Textbook Notes (369,153)
Canada (162,424)
Psychology (9,699)
PSYB07H3 (12)
Chapter 1

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Dwayne Pare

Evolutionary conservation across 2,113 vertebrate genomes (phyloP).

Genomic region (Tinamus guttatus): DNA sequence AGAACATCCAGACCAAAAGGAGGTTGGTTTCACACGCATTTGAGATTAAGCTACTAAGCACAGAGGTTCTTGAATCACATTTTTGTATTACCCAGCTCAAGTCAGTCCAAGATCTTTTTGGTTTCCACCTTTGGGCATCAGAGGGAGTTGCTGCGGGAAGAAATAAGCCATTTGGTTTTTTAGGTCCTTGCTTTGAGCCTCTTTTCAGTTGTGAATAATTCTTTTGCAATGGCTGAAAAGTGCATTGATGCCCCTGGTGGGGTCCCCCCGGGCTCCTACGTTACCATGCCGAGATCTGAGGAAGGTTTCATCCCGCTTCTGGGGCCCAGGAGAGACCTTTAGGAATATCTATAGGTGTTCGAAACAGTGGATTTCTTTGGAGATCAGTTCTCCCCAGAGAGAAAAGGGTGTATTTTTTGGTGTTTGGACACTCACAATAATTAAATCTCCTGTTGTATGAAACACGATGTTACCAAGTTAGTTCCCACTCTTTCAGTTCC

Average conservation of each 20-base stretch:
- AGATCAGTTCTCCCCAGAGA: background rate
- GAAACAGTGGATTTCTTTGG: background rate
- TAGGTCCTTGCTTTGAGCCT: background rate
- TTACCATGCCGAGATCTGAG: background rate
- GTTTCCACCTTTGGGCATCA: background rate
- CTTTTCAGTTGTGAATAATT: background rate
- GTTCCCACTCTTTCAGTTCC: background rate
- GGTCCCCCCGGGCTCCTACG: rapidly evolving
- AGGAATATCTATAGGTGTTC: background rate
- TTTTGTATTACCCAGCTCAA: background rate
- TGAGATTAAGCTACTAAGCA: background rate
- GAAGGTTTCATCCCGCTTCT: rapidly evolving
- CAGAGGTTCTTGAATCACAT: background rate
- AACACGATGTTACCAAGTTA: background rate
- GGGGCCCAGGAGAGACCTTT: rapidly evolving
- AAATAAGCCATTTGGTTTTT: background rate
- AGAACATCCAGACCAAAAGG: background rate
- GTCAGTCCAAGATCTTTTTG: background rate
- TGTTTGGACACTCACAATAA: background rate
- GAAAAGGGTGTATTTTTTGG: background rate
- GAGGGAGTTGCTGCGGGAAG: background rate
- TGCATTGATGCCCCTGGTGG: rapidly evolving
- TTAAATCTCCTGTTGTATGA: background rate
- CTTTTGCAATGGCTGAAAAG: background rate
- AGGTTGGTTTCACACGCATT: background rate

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PSYB07 Sept 14/2012 Chapter 1 IMPORTANT TERMS - random sample: ensures that each and every element of the population has an equal chance of being selected; ex. Drawing names from a hat - randomly assign: which subjects are part of which groups - population  sample  random sample  random assignment - population: the entire collection of events in which you are interested; ex. All the self-esteem scores of all high school students in the US – the collection of all the students’ self-esteem scores would form a population - since the populations are usually too large to measure, we draw a sample of observations from that population and use it to infer something about the characteristics of the population - external valididty: whether the sample reflects the population to which it is intended to make inferences - non-random sample: intended to closely reflect what would be obtained with a truly random sample - one person’s sample may be another one’s population - random assignment is concerned with internal validity: ensures that the results obtained are the results of the differences in the way the groups were treated, not a result of who happened to be placed in the groups; ex. if all timid ppl were put in one group, and all assertive ppl put in the other, the results would likely be a function of group assignment, and less so about the difference in treatment - random assignment is usually far more important than random sampling - variable: a property of an object or event that can take on different values; ex. hair colour is a variable because it is a property of an object (hair) and can take on different values (brown, yellow, red, grey etc.) - independent variable: the controlled variable - dependent variable: the data - the study is about the independent variables, and the results of the study (the data) are the dependent variables - discrete variables: can take on only a limited number of values; ex. gender - continuous variables: can assume any value between the lowest and highest points on the scale; ex. age - quantitative data (aka measurement data): the results of any sort of measurement, usually measured with some sort of instrument; the interest is “how much” of some property a particular object represents; ex. peoples’ weights, grades on a test - categorical data (aka frequency data or qualitative data): categorizing things where frequencies exist for each category; ex. the categories of “highly anxious”, “neutral”, and “low anxious” DESCRIPTIVE AND INFERENTIAL STATISTICS - descriptive statistics: when the purpose is to merely describe the data - exploratory data analysis (EDA): created by John Tukey; it is necessary to pay close attention to the data and examine it in detail before invoking more technically involved procedures - inferential statistics: since it is not
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